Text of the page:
Luis Silvio actually doesn’t live far from where I live. It is a hot afternoon and the sun is ruthlessly shining overhead. We know where he lives as a few days before we had followed him from the training ground. Nowadays this is called stalking. We get outside the main door. It is a block of flats and I am slightly surprised as I had always thought that players lived in supernatural houses, whereas this one is decent but nothing special. It’s just a thought that crosses my mind for a second but that by any stretch of imagination spoils the experience. Hearts are pounding as we are now about to ring his bell. In Italy after lunch in the summer it is common courtesy not to go and visit people as families have just finished eating and parents often have a nap before going back to work. So there is a risk that Luis Silvio might get upset (although clearly he is not Italian, but we are only small and unable to draw this conclusion).

Finally we ring. A few seconds and then the sound of the steps looms behind the door. It’s him. He looks amazing somehow, certainly handsome. His eyes emanate a dazzling light. Definitely from a different planet. A revelation as only kids can witness. We produce pen and paper and with trembling voice we ask for an autograph. It is immediately obvious that Luis Silvio cannot believe his ears. “Young boys come all the way to my house to ask for an autograph!” he must have thought. At that point in his mind there is no difference whatsoever between Pistoia and heaven, and is profoundly moved. Tears edge forward from his green eyes. At the back we can see his wife, equally astonished, holding a small baby. If I were to depict a moment of joy for the perfect family that would be my top choice. Idyllic. He doesn’t speak Italian but it is clear what we want from our body language and equipment. He is very pleased to please us. He may be not cut out to play the hero but seems to have a good heart and smiles at us when, over the moon, we thank him and make our way back down the stairs. What an unforgettable afternoon.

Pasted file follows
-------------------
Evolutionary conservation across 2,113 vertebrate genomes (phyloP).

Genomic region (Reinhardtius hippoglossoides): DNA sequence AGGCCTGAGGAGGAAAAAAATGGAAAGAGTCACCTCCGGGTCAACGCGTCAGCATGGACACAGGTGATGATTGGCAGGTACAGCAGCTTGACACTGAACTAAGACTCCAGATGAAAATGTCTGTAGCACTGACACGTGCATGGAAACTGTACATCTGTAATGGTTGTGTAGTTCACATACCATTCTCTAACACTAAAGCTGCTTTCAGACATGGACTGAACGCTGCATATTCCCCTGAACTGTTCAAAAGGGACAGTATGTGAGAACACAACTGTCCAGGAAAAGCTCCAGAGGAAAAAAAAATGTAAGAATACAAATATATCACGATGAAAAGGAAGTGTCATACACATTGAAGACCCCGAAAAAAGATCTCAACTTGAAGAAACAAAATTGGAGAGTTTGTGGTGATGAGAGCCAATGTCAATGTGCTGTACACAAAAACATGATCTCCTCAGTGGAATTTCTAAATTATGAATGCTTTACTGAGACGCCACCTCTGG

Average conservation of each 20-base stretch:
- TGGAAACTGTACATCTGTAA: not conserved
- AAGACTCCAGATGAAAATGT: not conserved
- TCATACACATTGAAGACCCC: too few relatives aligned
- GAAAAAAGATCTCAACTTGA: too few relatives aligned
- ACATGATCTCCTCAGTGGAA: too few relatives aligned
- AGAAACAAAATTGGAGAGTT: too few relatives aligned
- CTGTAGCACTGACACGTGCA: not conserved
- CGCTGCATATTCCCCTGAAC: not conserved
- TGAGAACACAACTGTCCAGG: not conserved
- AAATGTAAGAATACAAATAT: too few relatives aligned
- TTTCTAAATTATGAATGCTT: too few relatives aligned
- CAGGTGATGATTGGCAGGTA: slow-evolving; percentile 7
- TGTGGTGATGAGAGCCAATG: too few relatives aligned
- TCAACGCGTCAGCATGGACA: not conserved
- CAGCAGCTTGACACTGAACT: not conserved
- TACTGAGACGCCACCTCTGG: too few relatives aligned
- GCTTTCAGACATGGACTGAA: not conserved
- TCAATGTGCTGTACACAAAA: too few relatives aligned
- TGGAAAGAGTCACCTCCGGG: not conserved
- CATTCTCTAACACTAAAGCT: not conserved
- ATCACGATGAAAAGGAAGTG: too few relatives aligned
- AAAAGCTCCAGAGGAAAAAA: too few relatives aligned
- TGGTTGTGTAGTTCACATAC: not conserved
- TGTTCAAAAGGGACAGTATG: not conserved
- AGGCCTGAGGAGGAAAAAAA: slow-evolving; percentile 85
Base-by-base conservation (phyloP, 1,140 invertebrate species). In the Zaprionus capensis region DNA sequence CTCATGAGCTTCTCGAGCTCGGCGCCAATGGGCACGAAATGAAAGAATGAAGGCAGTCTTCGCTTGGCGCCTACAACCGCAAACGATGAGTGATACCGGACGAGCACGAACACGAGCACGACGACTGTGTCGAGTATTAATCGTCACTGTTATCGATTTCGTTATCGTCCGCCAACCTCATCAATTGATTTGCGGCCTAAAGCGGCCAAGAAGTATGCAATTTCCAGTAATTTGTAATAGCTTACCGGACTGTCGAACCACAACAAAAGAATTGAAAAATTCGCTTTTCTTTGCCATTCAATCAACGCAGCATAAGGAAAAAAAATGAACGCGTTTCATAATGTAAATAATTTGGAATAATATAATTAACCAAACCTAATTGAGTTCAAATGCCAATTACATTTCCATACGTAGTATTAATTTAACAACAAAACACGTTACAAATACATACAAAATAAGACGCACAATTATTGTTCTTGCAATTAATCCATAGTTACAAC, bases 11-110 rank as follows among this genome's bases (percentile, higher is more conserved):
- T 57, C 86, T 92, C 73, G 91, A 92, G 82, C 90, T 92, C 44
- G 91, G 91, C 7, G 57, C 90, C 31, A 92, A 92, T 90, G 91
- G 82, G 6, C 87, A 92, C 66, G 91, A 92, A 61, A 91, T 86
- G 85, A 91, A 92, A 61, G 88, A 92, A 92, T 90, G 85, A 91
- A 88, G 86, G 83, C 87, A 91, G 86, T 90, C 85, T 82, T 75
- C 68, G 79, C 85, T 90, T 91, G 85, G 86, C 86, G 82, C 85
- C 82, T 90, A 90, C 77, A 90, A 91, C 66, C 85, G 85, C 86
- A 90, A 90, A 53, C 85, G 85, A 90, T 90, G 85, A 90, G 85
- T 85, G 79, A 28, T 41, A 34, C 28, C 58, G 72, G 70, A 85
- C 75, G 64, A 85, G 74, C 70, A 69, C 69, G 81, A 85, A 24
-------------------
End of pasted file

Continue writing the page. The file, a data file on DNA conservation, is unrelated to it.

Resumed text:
Fast forward a few months. Luis Silvio regularly sits on the stand, not even on the bench. He played the first few games but unfortunately has not impressed the manager or the fans. Rumours start circulating that he was never a professional footballer, in fact he was a barman people claim. Papers and fans can be cruelly dismissive with those who fail. We all know how volatile the world of football is. One day you are a hero and the following day you are a zero, or less if possible. Big players have broad enough shoulders to bear that, but Luis Silvio is only a young fragile man. Needless to say that he gets terribly homesick and in April, one month before the end of the season, he is back in Brazil. All over.

Thirty-four years later the name of Luis Silvio has become synonymous with “bidone” which literally means rubbish bin and is used in colloquial language to indicate those who have grossly failed to meet the high expectations placed on them. It is a mildly contemptuous expression that well conveys the cynicism engrained in the Italian culture. But it doesn’t matter. When I look back at that afternoon this sad outcome totally vanishes and the heart starts pounding again as if the temporal distance was magically annulled.

Words by Francesco Fabbroni |  Illustration by Case Jernigan

Posted by:Pickles Magazine